FYI, I know the deductible for standard windstorm damage rider on my homeowners policy is 2% of the home’s value, so it’s only useful if my house gets flattened by a tornado, in which case I probably won’t be around to see it rebuilt.

  27. SugarFree,

    Just got home, still no power. My PC is plugged into an extension cord running to my neighbors generator. Sigh.

  28. A market failure is when a transaction that would have been advantageous to all involved does not happen or when a transaction that is disadvantageous to someone involved does happen.

    The former captures the market failure in providing public goods such as roads and defense — functions that fall upon government precisely because they are presumed to be market failures. The latter captures the market failure of externalities.

    Coasian bargaining simply transfers some of the benefits of the transaction from a party benefiting to one who is not benefiting, so that all may find the transaction advantageous.

    “Need” does not enter the picture. Not getting health insurance is not a market failure: The market worked fine.

  29. classwarrior,
    Here’s a better definition of market failure: When needed goods or services are not provided because there is no way to make a profit on them […]

    That is not market failure. If it were, then any instance of changes in tastes would be deemed a “market failure”.

    think health insurance for the chronically ill

    You are using the term “insurance” incorrectly. You insure against unpredictable events by spreading the risk among a pool of insured. The illness of a chronically ill person is a sure thing since it is happening (the risk is 100%) so it would not be moral to spread his cost over a group of people – that would be thievery. It would be like insuring your house against tornado damage when a tornado already passed over your house, passing the bill to people that have not been damaged.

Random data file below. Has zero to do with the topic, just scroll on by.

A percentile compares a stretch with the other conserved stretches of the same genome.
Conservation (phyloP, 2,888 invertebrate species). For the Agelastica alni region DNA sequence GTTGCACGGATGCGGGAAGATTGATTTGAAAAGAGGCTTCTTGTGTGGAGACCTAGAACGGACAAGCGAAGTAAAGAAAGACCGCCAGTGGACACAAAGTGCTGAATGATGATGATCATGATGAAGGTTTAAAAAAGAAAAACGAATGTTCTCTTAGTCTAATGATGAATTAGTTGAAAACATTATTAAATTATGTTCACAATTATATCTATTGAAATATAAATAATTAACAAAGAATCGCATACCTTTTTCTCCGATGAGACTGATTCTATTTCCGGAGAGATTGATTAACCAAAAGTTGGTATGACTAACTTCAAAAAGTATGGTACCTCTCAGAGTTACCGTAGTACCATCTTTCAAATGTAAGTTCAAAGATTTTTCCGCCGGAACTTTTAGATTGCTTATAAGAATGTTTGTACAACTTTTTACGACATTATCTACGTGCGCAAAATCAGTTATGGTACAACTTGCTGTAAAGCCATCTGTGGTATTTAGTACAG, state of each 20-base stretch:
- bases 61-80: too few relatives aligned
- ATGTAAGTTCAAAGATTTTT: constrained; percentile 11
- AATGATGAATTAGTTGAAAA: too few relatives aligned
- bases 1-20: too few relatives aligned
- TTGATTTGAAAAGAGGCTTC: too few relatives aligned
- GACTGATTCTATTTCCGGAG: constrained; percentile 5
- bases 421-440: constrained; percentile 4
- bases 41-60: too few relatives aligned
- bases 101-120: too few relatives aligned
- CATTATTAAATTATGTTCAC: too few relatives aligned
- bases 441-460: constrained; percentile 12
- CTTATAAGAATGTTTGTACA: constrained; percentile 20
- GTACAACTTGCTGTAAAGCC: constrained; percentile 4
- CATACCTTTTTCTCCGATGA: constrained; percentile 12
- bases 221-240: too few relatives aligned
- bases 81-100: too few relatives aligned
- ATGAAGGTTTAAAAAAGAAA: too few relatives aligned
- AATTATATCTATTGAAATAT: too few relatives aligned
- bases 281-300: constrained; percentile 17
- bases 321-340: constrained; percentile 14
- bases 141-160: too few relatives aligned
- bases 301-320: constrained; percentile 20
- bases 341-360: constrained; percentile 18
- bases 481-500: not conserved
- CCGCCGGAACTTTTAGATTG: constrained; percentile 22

or where there is difficulty charging people on an individual basis such as local roads or national defense

    That’s not market failure. Toll roads do charge individuals. It is only because of government caprice that roads fall under their purview, not because private organizations cannot make them. “National defense” can be private – again, falls under the purview of government only because of the need of the State to defend itself from rebellion.

    Finally there will always be the problem of externalities- the costs borne by others who are not direct parties to an economic transaction, another form of market failure.

    The concept of “externality” is a dubious one, since anything one does can be defined as an externality, leading to many absurd arguments.

    Libertarians often criticize others for economic illiteracy, but are sometimes guilty of it themselves.

    Depends on the libertarians you talk to.

  30. It would make more sense to spend $10K on a used trailer if you want to live in a hurricane zone. And double-wide is a waste. You live on the coast for the scenery, not the square footage of your residence. Is having twice as much trailer worth an extra 20 grand? I’d think it would be better to bank that money. But, everyone has their reasons. Well, most people do.

  31. Same thing for people who live in earthquake and tornado zones. And don’t forget about those damn forest fires in California. Or the mudslides on the Pacific coast.

  32. According to Forbes, Texas has the highest homeowners insurance in the country. It’s almost 50% more than second place Louisiana. Hmmm… wonder why?

    So don’t feel too bad for the insurance companies… they are pricing their risk. Feel bad for the people living in El Paso who have few risks, but have to pay for the hurricanes.

  33. Jesus H Christ on a pogo stick. 30 odd posts and neither joe nor Mr Nice Guy have leaped to defend govt and chastise the free-market ideologues?

    Someone declare a state of emergency!

  34. I’ve said it before and I’ll say it again: don’t build shit you want to keep on a coastal barrier island. This precludes the entire city of Galveston, but I thought somebody would have learned this lesson after 1900. Apparently not.

  35. robc,

    Gah. Hope today turns out better.

  36. SugarFree,

    So far, nope. No biggie, Im find electricity to be overrated. 🙂 Im not going without when I get it back, however.

  37. Aw, just do what North Carolina does to keep the building boom going on the Outer Banks: make the citizens living inland subsidize the insurance of the coastal dwellers through an insurance commission and a pooled fund.

    So, even though I live 150 miles inland in a house built on an 18-inch slab poured on granite bedrock, I get to subsidize wind and flood insurance for the yuppie McMansions in Kill Devil Hills.

    Not that they are going to let me park in their driveway or anything . . .

    Anyway, there’s no such thing as a hurricane-proof house. As the great Orrin Pilkey said, all you can do is practice “damage mitigation.”